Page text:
After the statue of a Confederate soldier was pulled down in Durham, North Carolina, many waited tensely to see how city officials would react.
They’ve responded with the law, arresting Takiyah Thompson who draped the rope around the statue’s neck to help pull it down, according to ABC 11. Durham deputies have also announced that they’re searching for the others who helped and will charge them to the fullest extent of the law.
The statue’s destruction came as a response to the death of a woman in the protest in Charlottesville, Virginia as Time reported. Targeting the Confederate soldier statue outside of the former courthouse, protesters used a yellow cord to pull it down.
Rann Baron, a Duke University professor who was part of the group, said, “We won’t accept memorials to people who held slaves. If the city won’t do it, if the state won’t do it, then the people will do it.”
Thompson echoed this sentiment when she spoke with the press after being bailed out of jail on a $10,000 bond. “The people decided to take matters into our own hands and remove the statue. We are tired of waiting on politicians who could have voted to remove the white supremacist statues years ago, but they failed to act. So we acted.”
The situation has become increasingly tense as city officials scramble to uphold the law while retaining peace. Protesters in Durham have been demanding that criminal charges be dropped against those who participated in toppling the statue. However, the act is considered a felony as the memorials are considered government property.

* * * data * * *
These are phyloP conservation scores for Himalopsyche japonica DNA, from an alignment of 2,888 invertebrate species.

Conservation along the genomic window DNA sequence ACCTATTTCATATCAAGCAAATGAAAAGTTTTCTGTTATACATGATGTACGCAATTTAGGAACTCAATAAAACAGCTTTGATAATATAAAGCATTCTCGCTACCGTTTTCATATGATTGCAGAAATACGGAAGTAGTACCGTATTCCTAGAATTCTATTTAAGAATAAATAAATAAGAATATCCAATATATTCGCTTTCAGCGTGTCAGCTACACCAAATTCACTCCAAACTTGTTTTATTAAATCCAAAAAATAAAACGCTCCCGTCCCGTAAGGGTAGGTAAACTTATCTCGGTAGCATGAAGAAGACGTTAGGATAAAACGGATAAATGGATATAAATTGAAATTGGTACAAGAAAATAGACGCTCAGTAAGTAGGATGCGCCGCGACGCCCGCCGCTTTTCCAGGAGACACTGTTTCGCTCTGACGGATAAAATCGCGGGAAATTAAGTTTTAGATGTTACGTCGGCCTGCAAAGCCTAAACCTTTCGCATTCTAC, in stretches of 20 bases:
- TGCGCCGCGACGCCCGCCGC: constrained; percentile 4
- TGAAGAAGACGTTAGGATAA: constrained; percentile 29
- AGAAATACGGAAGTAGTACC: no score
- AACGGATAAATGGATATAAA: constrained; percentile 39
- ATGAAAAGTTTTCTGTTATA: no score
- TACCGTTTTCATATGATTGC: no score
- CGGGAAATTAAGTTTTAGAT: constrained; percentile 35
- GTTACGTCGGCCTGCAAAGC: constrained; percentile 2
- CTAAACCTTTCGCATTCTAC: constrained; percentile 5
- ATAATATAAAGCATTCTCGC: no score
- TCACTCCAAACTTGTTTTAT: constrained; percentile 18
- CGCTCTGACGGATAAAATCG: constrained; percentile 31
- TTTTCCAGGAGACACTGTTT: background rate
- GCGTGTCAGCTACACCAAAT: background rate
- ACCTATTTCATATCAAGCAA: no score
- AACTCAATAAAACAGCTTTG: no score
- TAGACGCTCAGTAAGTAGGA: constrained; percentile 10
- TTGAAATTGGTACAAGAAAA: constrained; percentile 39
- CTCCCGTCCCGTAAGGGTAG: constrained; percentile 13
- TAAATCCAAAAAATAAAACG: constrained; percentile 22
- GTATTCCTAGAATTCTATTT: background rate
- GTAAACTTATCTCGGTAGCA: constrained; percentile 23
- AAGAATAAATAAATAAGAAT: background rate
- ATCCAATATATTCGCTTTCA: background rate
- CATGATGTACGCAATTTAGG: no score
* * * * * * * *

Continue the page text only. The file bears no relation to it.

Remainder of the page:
Congressman G.K. Butterfield (D-NC) criticized the destruction of the monument, but sympathized with the reason it was done. “I don’t condone the destruction of government property, but I understand the hurt and pain the continued existence of Confederate monuments cause to many in our communities, whether it is on the grounds of the U.S. Capitol, state capitals, or any other locations.”
Some individuals upset with the destruction of the monuments attacked the sheriff’s department for their inaction to halt the vandalism. Sheriff Andrews responded saying the use of pepper spray was debated, but rejected in order to prevent injuries and further rioting “Don’t mistake restraint for inaction. If I had my deputies to engage a hostile crowd, there would have been injuries.”
He assured that everyone witnessed at the scene and in the videos circulating the internet will be arrested “Last night we witnessed a blatant violation of the law. No one is getting away with damaging the Confederate statue. We will pursue felony charges.”
City officials in Durham are understandably hesitant to have the statue replaced or repaired considering the protests. When questioned about the plans for the statue, Durham County Commissioner Brenda A. Howerton responded, “We don’t know what our options are legally. I’m not speaking for the rest of my fellow commissioners, but personally and politically, I’m not interested in using taxpayers’ dollar to put it back up.”
An arrest has been made in the destruction of the Durham, North Carolina monument. Should felony charges be pressed?
While racism should rightfully be condemned, it’s extreme to state that a historical statue important to a city’s history advocates racism. It also doesn’t justify the vandalism and destruction of public and government property.
Understandably many people are upset by the death of Heather Heyer in Charlottesville, but it should not justify criminal behavior to voice frustrations. A wise response would be to put an end to the violence that caused her death, and strive for peace and togetherness.